How to Avoid Incomplete Business Requirements

There are many reasons that BAs end up producing incomplete requirements, and this can have an extremely negative impact on our job performance.

Today we’re taking a question from one Bridging the Gap community member, who gave us this scenario:

“In my company, there are no business requirements meetings. Business requirements are discussed among other meetings that include brainstorming, future feature planning, and the design reviews.  The timeframe is generally one hour and I don’t feel like I have the opportunity to ask the requirement questions I need and want to ask due to time constraints and the many agenda items in that meeting.

Again, I’m told requirements are not being captured completely.  What is a recommendation you can give to improve my performance?”

Listen in (or read the transcript) to learn about my suggestions for improving BA job performance and resolving incomplete requirements.

 

For those who like to read instead of watch, here’s the full text of the video:

Today, let’s talk about how to avoid incomplete requirements. This is a big one; a juicy topic. It’s important as BAs. This is how we know that we did what we were supposed to do is if we avoid missing requirements.

Let’s talk about it and let’s dive right in.

Before we talk about the tips I have, I want to share the question that came out because I think it’s so insightful. The kind of pressure that we put on ourselves as BAs, it comes out in this question. Here’s the question from this reader.

“In my company, there are no business requirements meetings. Business requirements are discussed among other meetings that include brainstorming, future feature planning, and the design reviews. The timeframe is generally one hour, and I don’t feel like I have the opportunity to ask requirements questions that I need to and want to ask due to time constraints and the many agenda items in that meeting.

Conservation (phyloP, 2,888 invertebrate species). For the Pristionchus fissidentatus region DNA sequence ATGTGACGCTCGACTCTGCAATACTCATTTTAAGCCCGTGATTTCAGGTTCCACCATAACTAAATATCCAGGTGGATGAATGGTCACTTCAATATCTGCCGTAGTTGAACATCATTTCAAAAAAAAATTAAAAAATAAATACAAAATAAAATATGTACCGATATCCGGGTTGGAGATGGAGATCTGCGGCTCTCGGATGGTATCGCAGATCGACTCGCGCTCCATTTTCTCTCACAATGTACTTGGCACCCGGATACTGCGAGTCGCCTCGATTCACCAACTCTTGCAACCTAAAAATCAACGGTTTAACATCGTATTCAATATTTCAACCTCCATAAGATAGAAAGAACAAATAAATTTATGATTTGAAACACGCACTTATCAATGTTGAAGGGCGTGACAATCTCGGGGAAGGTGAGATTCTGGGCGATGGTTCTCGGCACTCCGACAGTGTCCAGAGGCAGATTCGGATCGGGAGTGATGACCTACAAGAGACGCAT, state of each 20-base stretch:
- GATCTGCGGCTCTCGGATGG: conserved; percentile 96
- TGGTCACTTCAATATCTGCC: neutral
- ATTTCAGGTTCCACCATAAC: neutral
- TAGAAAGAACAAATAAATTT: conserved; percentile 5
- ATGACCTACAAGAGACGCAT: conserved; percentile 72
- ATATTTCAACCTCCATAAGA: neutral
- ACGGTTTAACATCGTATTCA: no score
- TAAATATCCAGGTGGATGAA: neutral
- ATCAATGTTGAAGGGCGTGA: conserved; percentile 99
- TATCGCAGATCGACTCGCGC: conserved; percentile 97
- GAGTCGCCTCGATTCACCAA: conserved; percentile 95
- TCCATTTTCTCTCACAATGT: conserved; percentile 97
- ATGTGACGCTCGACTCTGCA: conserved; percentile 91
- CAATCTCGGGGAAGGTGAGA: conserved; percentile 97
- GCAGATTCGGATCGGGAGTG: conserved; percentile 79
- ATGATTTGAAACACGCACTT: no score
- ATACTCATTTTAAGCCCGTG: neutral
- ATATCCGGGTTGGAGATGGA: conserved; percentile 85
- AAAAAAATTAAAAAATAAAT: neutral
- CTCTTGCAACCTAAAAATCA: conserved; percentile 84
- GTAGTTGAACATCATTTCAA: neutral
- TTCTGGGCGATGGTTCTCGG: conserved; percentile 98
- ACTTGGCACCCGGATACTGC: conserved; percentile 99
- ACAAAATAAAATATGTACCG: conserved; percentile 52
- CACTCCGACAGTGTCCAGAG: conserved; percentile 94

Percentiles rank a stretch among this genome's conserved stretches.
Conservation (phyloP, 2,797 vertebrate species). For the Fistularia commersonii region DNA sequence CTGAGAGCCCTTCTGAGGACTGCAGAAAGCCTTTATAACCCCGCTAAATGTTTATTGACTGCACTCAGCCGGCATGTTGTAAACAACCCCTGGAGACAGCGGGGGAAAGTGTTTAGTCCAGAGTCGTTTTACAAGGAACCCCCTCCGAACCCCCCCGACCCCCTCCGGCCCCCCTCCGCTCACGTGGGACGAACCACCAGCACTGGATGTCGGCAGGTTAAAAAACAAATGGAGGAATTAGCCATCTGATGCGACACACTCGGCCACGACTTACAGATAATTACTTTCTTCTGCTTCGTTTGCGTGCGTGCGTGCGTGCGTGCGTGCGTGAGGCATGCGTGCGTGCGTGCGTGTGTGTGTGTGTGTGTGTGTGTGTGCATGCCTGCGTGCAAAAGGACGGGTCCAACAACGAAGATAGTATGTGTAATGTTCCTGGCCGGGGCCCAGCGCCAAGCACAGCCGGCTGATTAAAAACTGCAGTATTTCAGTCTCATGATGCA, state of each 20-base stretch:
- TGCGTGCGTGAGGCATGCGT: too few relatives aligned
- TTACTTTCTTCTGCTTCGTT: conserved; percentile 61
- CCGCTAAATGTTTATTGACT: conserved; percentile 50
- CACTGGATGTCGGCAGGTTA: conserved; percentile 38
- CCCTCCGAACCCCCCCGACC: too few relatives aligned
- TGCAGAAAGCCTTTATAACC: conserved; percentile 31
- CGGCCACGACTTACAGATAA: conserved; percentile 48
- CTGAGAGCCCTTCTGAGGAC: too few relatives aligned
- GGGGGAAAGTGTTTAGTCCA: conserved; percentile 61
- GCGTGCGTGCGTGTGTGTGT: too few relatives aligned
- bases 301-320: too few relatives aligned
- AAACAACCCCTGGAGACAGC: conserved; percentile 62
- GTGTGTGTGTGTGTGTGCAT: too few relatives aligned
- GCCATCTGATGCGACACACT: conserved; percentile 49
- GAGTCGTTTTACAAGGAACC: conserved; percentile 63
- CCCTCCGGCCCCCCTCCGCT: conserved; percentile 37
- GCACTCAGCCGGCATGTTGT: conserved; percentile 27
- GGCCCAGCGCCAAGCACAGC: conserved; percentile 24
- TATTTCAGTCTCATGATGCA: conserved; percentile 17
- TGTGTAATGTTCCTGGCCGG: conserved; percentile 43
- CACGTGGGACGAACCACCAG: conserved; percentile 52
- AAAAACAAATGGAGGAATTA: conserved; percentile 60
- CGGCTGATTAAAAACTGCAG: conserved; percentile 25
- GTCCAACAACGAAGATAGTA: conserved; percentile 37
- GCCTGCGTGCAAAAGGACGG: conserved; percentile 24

Again, I’m told the requirements are not being captured completely. What is a recommendation you can give to improve my performance?”

Big issues here. That pressure of trying to get things done in a short amount of time, feeling like you need to work within somebody else’s meeting, and then being told that you’re not doing a good job. This is not fun.

Let’s dig into exactly what to do here.

The Solution to Incomplete Business Requirements – First, Get Clear on Your Role

The first thing is you want to get clear on your role. Whenever performance issues are at stake, understand what is it that, as a business analyst, that you’re truly responsible for. Not all business analyst roles are the same, and your role might be a little bit different than you expect. The number one reason people have performance issues is because they’re trying to deliver something that people aren’t expecting of them.

You really want to get clear on what those expectations are. Talk to your project manager, talk to your manager, and talk to the stakeholders who use your requirements. Understand what would help them the most and how you can make the best contribution. What gap are you responsible for filling? That’s what you’re looking for here.

The Solution to Incomplete Requirements – Second, Take Ownership of the Requirements Process

Then you want to take ownership of the requirements process. The last thing you want to do is try to fit your requirements process into somebody else’s meeting schedule. As business analysts, we’re typically scheduling meetings, planning out the elicitation and discovery process, planning out the review process of our documentation, which we’re going to get to next. You want to take ownership of that process. Then say,

“In order to deliver on that role that we just clarified for me, these are the steps that I need to take.”

Often, it’s going to be a couple of discussions to discover the information, a couple of reviews, some time to do analysis in between that, and reviews and validation that you’ve got to write. You want to take ownership of that process and say, “This is what we need to do.” And then, schedule those meetings, the time you think you need, probably giving yourself a little bit extra time even, and work to make those productive, effective meetings that move the requirements forward. That’s the second thing.